AIDS now third most deadly disease in China
Updated: 2006-02-14 08:40
AIDS overtook hepatitis B to
become China's third-deadliest infectious disease last year, the Ministry of
Health reported yesterday.
Tuberculosis was the country's No. 1 infectious killer in 2005, followed by
rabies, the ministry said.
A total of 4.42 million cases of infectious diseases were reported and 13,263
people died last year, an increase of 12.7 percent and 81.92 percent from 2004
Tuberculosis, hepatitis B, dysentery, gonorrhea and syphilis were the top
five most common infectious diseases, accounting for 85.66 percent of the total
cases, the ministry said.
Tuberculosis, rabies, AIDS, hepatitis B and tetanus in newborns were the top
five killers - 89.4 percent of the total.
The Ministry of Health has issued a plan to ensure that newborns and other
vulnerable groups stay away from hepatitis B in the next five years.
According to the 2006-2010 national hepatitis B prevention and control plan,
the positive rate of all Chinese will be reduced to less than 7 percent and that
of children under five years old one percent by 2010.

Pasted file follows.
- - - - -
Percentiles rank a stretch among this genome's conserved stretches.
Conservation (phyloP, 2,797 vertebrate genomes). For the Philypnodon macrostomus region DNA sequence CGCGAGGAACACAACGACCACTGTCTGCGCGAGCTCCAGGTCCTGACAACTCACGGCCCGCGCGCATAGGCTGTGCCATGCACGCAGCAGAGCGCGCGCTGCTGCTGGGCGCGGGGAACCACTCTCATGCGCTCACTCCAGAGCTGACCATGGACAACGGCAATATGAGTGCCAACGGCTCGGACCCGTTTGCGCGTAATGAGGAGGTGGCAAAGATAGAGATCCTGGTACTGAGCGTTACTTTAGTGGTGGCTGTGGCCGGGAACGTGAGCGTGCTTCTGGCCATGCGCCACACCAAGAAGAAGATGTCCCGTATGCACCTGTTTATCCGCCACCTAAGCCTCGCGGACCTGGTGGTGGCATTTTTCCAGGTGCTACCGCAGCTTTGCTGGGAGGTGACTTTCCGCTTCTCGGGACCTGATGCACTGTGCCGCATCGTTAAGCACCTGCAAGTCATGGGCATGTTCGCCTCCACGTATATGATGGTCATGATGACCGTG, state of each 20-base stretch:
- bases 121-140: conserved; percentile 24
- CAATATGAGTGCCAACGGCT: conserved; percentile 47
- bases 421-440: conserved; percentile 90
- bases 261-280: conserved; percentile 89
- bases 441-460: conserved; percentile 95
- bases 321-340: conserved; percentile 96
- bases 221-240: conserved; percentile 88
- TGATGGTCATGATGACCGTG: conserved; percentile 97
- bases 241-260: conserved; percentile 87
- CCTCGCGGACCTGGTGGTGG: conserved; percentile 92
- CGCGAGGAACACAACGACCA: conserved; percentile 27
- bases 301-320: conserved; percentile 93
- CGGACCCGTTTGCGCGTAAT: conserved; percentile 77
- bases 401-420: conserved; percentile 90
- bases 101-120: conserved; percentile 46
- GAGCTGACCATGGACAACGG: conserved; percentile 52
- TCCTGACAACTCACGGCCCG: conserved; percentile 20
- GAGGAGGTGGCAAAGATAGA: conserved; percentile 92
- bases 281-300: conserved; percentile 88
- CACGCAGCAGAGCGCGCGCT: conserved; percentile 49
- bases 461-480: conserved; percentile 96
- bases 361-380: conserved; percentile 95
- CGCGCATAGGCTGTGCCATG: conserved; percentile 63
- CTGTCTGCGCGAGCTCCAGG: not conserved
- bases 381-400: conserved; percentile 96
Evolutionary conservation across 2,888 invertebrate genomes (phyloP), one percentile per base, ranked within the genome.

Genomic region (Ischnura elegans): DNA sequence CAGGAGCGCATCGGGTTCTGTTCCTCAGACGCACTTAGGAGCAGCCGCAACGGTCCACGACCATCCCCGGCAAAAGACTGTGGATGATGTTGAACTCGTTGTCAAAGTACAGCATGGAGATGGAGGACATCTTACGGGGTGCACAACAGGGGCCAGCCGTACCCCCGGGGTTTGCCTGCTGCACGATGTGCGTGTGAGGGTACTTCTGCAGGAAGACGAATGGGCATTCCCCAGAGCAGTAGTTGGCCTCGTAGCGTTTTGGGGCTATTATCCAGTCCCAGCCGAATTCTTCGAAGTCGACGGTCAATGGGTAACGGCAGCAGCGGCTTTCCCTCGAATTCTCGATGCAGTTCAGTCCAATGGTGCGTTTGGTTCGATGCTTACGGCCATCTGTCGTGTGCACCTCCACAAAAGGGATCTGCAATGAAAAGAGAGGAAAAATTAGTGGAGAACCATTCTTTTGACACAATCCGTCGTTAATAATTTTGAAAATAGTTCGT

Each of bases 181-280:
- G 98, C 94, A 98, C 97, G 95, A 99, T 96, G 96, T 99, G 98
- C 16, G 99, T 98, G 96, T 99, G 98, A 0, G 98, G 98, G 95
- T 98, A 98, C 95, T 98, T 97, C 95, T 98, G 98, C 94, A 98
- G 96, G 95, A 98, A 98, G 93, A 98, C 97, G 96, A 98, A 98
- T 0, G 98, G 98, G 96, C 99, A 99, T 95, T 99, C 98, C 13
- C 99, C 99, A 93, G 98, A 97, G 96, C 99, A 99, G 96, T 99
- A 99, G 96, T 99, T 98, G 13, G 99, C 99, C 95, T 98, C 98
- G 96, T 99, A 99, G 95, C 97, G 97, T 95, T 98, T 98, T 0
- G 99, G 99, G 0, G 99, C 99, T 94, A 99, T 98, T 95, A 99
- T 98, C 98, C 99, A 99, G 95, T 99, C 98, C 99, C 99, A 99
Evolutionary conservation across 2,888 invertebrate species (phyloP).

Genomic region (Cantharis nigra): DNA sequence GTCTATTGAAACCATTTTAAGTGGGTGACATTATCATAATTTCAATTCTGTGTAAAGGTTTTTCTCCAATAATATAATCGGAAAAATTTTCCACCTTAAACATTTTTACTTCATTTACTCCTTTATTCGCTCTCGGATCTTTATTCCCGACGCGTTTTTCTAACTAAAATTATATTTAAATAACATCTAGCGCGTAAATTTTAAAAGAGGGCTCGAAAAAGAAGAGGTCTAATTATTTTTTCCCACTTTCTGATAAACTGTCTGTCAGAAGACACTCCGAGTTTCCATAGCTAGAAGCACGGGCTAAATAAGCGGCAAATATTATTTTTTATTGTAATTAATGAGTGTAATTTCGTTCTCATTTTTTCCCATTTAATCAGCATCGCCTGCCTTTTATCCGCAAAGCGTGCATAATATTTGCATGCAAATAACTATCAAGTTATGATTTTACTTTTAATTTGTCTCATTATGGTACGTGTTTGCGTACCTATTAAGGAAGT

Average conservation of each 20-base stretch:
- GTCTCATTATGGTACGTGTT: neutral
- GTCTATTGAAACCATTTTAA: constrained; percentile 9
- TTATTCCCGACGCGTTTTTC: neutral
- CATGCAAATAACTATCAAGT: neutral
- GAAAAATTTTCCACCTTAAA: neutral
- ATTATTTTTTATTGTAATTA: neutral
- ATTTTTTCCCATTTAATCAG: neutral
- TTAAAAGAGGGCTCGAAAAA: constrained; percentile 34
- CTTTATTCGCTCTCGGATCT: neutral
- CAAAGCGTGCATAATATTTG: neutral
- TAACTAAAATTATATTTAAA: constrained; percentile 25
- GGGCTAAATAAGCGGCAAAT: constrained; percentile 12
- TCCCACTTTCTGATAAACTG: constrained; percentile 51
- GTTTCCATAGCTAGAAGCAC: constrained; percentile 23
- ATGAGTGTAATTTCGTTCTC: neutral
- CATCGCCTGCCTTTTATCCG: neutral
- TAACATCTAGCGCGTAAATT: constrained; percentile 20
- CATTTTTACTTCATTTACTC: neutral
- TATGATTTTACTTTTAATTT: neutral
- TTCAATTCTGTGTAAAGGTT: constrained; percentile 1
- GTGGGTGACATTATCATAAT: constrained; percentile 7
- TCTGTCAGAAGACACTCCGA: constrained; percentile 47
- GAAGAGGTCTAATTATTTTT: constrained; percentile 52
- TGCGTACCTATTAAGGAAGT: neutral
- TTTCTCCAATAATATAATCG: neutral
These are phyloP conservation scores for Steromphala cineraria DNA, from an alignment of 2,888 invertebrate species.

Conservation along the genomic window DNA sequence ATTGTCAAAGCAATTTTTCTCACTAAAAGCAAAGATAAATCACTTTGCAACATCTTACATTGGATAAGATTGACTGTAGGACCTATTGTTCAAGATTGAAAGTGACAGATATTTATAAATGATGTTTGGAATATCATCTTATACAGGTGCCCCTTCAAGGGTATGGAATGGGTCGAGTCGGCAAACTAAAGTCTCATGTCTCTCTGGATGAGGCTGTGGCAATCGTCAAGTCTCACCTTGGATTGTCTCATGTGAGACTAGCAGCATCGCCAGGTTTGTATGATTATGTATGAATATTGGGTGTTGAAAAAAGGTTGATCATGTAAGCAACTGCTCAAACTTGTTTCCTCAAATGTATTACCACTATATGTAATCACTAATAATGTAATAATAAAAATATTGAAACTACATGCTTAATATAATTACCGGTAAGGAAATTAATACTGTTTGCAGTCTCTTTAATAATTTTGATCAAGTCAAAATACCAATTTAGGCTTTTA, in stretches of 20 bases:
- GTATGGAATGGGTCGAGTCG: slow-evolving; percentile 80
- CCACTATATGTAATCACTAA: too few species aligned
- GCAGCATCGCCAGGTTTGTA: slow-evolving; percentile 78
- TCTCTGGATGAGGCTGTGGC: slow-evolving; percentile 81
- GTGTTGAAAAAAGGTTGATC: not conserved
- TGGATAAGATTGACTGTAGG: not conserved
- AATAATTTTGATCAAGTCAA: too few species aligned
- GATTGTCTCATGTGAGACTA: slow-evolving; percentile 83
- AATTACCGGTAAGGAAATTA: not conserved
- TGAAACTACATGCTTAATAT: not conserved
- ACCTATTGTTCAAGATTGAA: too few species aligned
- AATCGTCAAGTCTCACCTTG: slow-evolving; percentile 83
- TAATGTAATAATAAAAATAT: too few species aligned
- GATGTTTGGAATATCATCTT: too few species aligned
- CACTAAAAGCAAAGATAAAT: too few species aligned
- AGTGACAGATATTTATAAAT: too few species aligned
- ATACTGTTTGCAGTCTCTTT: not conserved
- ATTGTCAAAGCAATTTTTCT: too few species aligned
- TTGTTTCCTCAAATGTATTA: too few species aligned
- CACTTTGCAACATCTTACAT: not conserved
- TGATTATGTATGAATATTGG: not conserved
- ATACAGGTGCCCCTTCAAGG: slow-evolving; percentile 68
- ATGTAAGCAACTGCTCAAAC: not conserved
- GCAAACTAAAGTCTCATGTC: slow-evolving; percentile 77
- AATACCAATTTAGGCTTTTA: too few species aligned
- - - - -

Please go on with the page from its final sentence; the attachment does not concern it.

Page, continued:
Vaccinating children is highlighted by the plan as a major strategy to fight
hepatitis B. It is expected that the vaccination rate of newborns will reach
beyond 90 percent by 2010. About 95 percent of children born after 2002 who have
not been injected will be immunized.
China has not officially released statistics on the numbers of hepatitis B
patients and virus carriers, but according to estimates by experts cited by the
health ministry, there are 20 million chronic hepatitis B patients.
Liu Shijin, member of the China Association of Integrative Medicine,
estimated that China has 130 million hepatitis B virus carriers, meaning one out
of 10 people is infected.
The plan will set up sound systems to monitor hepatitis B prevalence, the
vaccination rate of newborns and infections in high-risk groups.
It also requires all medical institutions to eliminate spread of the virus by
blood transmission, which together with sexual intercourse and mother-to-child
transmission are the three major channels to transmit the virus.
In January alone, 493 people died of 27 infectious diseases in the mainland,
with tuberculosis, rabies and hepatitis B as the top killers.
The health ministry admitted that China's hepatitis B prevention and control
efforts "fall far short."